Disney Launches a New Class of Startups at In-House Accelerator
The Walt Disney Company held a graduation ceremony for its in-house accelerator program on Thursday, giving nine companies the chance to pitch their plans to change the entertainment industry.
Now in its third year, the Disney Accelerator gives start-up companies access to Disney executives as they fine-tune their products. The companies are selected from a much larger group of applicants. Disney invests in the companies and gives them office space in Glendale for three to six months. Typically the companies emerge with a deal to serve some branch of the Disney empire. “It’s a personal relationship that really matters,” said Michael Abrams, Disney’s senior vice president for innovation. “It’s about bringing everyone together.”
Among the companies featured at Thursday’s “Demo Day” was Atom Tickets, a social ticketing app that allows friends to plan movie outings together. Michael Bakal, the company’s chairman, said the company had arranged a deal to sell Disney merchandise alongside tickets through the app. Moviegoers would get targeted ads for merchandise as they leave the theater. “We call it the virtual exit-through-the-gift-shop,” Bakal said, noting the deal will launch with the release of “Rogue One: A Star Wars Story.”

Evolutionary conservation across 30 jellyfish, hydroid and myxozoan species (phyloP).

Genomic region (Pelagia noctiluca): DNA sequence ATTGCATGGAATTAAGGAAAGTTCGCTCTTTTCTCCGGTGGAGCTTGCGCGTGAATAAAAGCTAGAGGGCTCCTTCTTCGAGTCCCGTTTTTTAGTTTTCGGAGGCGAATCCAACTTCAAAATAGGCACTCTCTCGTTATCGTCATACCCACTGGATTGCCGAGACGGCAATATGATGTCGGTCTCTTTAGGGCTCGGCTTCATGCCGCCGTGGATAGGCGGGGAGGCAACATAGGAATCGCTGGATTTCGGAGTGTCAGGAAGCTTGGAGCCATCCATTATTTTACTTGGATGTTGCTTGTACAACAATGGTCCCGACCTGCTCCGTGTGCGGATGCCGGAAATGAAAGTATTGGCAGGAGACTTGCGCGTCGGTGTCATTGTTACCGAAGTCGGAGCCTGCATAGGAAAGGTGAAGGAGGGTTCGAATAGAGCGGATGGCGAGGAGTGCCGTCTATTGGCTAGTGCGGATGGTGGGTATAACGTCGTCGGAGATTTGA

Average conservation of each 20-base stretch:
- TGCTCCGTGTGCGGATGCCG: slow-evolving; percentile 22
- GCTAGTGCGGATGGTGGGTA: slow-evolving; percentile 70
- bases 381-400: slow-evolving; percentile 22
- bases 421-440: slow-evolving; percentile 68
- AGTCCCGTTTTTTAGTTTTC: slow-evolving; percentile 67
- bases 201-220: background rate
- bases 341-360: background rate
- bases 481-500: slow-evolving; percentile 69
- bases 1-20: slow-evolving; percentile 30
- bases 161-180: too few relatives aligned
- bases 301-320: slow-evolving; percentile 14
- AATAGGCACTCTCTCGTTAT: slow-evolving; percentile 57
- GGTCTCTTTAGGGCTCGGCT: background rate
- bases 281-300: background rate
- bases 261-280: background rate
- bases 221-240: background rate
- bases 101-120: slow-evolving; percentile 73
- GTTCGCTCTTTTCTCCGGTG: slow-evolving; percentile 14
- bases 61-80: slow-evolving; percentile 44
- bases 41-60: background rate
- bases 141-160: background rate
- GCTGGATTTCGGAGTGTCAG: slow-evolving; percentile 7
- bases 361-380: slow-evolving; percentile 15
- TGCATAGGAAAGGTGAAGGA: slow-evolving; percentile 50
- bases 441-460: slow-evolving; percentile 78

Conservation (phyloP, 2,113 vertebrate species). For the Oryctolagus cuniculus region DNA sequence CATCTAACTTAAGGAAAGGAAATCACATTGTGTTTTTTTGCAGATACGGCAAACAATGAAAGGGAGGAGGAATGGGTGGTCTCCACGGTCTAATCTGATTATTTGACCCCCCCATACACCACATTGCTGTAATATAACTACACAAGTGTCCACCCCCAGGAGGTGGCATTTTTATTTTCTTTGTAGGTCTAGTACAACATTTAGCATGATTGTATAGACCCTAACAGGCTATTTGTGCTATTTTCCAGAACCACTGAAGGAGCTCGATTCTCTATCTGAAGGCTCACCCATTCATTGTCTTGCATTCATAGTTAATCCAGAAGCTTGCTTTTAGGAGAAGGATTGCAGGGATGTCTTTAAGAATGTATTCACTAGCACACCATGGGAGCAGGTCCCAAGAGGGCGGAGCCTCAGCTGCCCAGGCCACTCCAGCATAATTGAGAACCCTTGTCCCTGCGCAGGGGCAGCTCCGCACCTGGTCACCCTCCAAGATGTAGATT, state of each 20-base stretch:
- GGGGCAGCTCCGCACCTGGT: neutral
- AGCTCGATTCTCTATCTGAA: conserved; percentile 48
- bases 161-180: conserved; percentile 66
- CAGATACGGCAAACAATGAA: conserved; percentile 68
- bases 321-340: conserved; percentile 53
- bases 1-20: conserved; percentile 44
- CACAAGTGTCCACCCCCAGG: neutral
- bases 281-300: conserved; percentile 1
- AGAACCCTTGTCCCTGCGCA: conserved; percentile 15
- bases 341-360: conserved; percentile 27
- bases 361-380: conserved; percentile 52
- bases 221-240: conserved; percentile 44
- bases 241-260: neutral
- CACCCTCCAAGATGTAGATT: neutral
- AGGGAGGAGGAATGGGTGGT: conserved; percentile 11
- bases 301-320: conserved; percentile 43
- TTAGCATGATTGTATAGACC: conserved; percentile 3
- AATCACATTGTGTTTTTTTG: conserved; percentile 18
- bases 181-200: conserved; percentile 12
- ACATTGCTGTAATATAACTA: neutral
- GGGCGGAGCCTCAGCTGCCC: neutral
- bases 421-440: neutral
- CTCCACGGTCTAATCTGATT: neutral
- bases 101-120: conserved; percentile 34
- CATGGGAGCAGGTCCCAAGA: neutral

Other companies include Ader, which handles advertising and sponsorships for e-sports; Pley, a subscription toy service that uses an algorithm to select appropriate toys for children; and Hanson Robotics, which makes humanoid robots. “I’ve been pursuing the dream of humanlike robots for more than 20 years,” said David Hanson, the company’s CEO.—Reuters